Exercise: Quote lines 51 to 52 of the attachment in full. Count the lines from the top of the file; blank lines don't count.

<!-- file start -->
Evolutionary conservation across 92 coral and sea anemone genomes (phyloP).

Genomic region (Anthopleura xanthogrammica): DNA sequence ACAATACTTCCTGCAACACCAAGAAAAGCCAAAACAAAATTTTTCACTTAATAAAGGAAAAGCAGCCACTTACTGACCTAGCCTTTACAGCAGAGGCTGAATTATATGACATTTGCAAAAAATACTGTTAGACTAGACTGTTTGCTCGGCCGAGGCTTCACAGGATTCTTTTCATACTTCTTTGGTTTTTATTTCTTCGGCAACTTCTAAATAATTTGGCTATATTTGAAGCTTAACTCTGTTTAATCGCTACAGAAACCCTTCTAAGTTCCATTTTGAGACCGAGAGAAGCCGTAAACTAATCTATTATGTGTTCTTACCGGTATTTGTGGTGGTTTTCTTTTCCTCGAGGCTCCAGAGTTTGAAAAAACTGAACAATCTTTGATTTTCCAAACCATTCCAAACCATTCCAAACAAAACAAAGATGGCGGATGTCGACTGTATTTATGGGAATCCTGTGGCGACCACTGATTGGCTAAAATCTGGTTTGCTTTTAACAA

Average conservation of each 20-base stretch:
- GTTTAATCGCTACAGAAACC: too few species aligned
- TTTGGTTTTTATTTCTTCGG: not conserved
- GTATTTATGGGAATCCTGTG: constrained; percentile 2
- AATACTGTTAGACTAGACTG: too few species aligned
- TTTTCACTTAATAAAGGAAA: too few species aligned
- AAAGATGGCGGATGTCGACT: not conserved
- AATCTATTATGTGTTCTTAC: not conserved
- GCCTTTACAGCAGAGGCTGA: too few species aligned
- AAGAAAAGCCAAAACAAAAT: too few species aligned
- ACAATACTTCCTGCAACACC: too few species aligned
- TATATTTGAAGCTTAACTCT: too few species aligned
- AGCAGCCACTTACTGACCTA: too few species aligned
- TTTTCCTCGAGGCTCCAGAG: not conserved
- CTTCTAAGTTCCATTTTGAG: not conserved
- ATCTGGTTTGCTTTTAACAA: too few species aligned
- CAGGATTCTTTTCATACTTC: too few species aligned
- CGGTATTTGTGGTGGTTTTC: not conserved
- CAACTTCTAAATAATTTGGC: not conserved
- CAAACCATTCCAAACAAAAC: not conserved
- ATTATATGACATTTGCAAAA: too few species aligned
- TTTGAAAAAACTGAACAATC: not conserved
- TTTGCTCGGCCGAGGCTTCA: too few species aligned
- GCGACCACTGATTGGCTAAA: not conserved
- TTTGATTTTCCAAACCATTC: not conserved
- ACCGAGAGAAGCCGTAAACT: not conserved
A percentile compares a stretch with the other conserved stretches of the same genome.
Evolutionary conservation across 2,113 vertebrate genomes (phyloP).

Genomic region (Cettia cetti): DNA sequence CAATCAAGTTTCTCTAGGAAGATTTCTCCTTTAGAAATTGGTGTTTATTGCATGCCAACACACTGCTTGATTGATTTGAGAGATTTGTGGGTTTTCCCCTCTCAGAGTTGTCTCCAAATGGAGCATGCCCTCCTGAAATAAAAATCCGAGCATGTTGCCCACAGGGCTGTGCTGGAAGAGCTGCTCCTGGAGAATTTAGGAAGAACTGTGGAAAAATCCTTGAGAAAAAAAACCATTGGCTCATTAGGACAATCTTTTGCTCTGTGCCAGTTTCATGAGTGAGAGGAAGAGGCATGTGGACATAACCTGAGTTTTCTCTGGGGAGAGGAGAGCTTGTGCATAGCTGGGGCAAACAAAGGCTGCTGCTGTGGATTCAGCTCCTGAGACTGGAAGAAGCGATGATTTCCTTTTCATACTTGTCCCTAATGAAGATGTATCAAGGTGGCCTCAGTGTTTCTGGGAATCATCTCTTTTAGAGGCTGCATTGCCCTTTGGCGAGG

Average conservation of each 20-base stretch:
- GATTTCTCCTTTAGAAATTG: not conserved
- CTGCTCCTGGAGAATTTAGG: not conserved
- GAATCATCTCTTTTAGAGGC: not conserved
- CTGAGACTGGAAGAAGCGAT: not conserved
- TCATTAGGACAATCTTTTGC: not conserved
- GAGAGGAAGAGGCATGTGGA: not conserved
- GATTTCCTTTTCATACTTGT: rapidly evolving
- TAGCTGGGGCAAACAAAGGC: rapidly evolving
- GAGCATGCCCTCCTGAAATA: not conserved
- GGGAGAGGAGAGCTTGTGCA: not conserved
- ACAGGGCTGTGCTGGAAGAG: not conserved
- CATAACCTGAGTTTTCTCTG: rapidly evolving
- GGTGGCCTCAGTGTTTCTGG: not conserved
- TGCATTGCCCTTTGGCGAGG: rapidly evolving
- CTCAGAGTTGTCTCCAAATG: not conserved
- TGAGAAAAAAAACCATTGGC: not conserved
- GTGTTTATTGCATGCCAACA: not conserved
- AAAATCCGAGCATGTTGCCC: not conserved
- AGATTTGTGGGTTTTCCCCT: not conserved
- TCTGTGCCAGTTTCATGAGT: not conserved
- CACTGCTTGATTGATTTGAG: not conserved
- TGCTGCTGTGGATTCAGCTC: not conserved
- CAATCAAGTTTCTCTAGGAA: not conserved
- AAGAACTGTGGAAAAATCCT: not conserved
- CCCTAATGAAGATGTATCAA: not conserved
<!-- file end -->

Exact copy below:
- AGATTTGTGGGTTTTCCCCT: not conserved
- TCTGTGCCAGTTTCATGAGT: not conserved